I’ve featured a few live/work spaces so far on the Files with properties such as The Workshop and Slip House – both highly individual family homes designed by their architect owners to accommodate a studio space for their respective practices. Ten years ago, would live/work spaces have been quite so prevalent? I doubt it. Technological advances have transformed our ability to work from home after all, so more people are in turn looking for homes that offer an integrated studio or office space.
The Water Tower incorporates not one but two studio spaces. The first is found on the first floor of the building and is currently used as an artist’s studio, while the second sits within the tower itself – an open plan studio/bedroom with a lofty timber-beamed ceiling and large windows soaking in the views over the surrounding countryside. As live/work spaces go, this is frankly incredible.
But then, everything about this house is unique, from the history of the building to its conversion into a home, to the more recent refurbishment by owners Trevor and Susan Jones. Located close to the Cambridgeshire and Suffolk border, The Water Tower was built in 1912 and was used as such until 1976.
The building was converted in the late 1970s by Bill Wright, a Californian photographer and Apple software writer, and his wife Zara, a writer and potter – a couple who clearly had an eye for the incredible potential this building offered – and they worked with their architect friend Michael Carapetian – now based in Venice, Carapetian tackles largely conservation-sensitive projects. The tower was later sold to musician Roseanne Mark before Trevor and Susan Jones arrived here in 1985.
Trevor is also an architect, and he and Susan have made their own mark on the building by transforming the annexe to the original tower and establishing the now-mature garden. As Trevor writes on the historical information from The Modern House: ‘Although we appreciated Carapetian’s design philosophy of a machine-aesthetic intervention in an engineering building, we chose to complete the conversion by taking more heed of the architectural nature of the tower and the pump house. Last year, Carapetian, on seeing pictures of The Water Tower, said that we had turned it into a “romantic house”. The final result is something truly unique… synthesizing aspects of modern architecture and conservation architecture.’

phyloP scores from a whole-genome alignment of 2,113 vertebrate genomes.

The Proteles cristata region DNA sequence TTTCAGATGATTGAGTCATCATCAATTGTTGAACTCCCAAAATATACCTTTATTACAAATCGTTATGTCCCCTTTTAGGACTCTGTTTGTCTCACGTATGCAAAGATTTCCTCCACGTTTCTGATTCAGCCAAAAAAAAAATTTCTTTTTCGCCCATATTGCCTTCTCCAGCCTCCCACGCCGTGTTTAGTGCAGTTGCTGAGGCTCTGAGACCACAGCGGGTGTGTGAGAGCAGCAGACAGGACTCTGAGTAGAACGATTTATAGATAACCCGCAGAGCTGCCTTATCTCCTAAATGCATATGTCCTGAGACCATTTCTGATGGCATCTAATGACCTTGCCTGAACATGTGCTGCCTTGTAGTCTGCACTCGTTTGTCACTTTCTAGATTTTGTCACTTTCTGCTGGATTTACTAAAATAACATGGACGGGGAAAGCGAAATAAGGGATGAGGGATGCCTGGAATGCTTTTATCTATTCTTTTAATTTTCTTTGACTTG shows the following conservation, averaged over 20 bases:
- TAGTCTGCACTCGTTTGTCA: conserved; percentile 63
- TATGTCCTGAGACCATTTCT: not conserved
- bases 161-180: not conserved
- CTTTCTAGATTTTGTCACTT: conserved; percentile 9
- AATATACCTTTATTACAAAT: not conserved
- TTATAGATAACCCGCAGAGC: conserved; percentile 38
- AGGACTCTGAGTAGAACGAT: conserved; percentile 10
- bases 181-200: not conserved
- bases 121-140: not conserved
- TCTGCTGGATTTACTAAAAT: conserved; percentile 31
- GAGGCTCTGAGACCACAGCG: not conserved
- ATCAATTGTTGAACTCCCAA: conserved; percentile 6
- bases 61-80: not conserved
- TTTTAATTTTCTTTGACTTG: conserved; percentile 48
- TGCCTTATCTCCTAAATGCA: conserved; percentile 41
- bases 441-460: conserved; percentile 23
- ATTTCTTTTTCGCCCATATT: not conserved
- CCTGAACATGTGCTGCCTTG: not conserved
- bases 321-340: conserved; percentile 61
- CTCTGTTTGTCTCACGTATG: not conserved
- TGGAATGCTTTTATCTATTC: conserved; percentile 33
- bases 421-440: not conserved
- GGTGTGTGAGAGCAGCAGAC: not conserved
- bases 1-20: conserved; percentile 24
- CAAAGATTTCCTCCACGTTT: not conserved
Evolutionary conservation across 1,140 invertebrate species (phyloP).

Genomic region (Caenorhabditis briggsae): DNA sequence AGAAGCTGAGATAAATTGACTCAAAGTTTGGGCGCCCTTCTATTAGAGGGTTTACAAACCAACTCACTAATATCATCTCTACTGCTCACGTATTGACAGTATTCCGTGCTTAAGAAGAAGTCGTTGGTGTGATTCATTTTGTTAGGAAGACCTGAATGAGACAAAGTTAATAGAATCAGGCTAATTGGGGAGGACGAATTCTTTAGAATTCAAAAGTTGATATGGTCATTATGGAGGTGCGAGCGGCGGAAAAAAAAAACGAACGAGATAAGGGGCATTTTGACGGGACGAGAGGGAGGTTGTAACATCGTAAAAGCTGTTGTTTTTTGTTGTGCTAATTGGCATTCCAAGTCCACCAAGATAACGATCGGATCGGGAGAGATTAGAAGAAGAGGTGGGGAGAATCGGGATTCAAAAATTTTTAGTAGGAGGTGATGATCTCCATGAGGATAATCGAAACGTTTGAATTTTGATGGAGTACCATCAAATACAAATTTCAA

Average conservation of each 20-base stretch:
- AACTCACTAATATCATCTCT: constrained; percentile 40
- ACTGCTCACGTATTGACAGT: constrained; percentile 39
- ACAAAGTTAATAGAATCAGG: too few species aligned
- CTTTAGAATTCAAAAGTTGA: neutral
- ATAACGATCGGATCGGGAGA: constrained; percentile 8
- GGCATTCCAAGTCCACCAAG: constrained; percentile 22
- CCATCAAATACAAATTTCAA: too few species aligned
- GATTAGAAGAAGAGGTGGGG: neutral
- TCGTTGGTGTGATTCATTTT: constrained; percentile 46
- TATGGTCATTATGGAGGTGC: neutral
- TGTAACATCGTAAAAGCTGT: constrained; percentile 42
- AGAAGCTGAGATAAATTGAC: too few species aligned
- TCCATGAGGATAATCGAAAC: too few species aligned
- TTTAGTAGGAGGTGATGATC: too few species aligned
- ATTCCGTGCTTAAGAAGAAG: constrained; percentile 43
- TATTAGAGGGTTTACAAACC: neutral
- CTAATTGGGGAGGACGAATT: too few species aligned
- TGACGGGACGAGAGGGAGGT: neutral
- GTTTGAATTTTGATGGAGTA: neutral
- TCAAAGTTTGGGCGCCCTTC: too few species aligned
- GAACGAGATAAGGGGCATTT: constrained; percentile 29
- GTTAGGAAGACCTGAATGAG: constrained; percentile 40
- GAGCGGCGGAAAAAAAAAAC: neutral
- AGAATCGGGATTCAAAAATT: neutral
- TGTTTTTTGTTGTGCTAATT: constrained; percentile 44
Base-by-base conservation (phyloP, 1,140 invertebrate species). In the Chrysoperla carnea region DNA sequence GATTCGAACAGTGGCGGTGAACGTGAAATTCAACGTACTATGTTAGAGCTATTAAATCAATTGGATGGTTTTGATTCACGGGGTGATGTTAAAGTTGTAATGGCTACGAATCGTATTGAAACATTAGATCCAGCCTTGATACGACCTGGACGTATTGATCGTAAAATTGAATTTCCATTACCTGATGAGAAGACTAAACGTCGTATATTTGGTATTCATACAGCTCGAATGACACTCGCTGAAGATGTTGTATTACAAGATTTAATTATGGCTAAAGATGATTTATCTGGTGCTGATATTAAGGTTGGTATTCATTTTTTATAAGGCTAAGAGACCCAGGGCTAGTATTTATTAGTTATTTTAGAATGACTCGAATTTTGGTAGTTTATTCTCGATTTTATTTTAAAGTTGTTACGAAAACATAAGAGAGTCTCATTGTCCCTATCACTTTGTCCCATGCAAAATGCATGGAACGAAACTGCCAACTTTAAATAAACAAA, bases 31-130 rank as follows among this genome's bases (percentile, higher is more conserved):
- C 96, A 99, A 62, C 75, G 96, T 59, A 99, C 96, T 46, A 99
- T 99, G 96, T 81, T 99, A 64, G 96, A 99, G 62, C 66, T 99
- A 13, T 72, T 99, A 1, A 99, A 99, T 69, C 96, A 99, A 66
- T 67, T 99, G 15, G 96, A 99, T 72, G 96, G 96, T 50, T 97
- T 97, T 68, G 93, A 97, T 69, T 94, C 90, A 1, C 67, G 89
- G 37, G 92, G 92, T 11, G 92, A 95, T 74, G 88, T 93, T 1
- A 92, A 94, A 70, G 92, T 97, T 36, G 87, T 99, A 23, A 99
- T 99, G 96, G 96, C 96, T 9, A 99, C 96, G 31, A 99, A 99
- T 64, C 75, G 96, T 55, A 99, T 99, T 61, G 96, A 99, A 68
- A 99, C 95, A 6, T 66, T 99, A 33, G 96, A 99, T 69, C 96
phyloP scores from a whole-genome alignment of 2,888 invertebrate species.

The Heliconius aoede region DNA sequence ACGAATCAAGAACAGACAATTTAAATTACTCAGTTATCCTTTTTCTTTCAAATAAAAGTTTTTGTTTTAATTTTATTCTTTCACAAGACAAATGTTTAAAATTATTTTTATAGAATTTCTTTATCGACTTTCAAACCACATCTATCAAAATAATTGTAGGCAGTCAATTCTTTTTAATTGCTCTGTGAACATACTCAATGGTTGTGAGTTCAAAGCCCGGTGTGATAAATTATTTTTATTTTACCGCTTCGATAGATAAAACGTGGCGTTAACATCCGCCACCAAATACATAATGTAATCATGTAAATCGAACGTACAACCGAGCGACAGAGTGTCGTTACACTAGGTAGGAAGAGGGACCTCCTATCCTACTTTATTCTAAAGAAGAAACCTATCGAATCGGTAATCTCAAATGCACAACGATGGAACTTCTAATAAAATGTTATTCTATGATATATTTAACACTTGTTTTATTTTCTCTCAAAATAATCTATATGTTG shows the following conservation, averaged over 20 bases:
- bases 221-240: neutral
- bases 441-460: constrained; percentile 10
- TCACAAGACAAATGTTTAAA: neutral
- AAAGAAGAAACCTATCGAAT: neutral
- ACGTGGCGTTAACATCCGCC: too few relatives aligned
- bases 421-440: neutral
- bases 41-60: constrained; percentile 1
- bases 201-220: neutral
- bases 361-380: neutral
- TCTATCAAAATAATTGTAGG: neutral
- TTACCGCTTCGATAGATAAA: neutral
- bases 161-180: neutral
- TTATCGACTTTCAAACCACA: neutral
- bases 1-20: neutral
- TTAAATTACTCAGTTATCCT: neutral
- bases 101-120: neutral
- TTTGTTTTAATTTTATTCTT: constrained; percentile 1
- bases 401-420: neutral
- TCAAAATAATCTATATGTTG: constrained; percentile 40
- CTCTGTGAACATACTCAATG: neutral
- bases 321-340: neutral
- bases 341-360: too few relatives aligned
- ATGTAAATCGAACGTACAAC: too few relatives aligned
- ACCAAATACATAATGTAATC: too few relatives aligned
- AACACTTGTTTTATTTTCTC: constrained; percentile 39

For me, there are so many features to admire here: the volume of these spaces and the combinations of materials, as seen in the wonderful living room with its whitewashed brick walls, vaulted timber ceiling, and tiled floor. The dining-kitchen is located in the base of the tower, and the arched windows here offer a reminder of the building’s history – the main bedroom above also features the arched windows of the original 1912 tower. The Jones’ have decorated and furnished their home to accentuate the light, and have created a feeling of serenity with the white-on-white palette.
As for those studio spaces, aren’t they incredible? I look at the first floor artist’s studio and see a fantastic yoga space, but clearly this also become an additional bedroom or perhaps a teenage zone. As for the studio in the tower, this could also make a dramatic living area. I love the individuality of this home, yet, while unconventional, there are really practical and flexible living spaces here. And it’s not just about the house: as Trevor Jones writes: ‘We love the setting, the views, the changing light and the big East Anglian skies.’
The Water Tower was marketed by The Modern House.
Photography via The Modern House.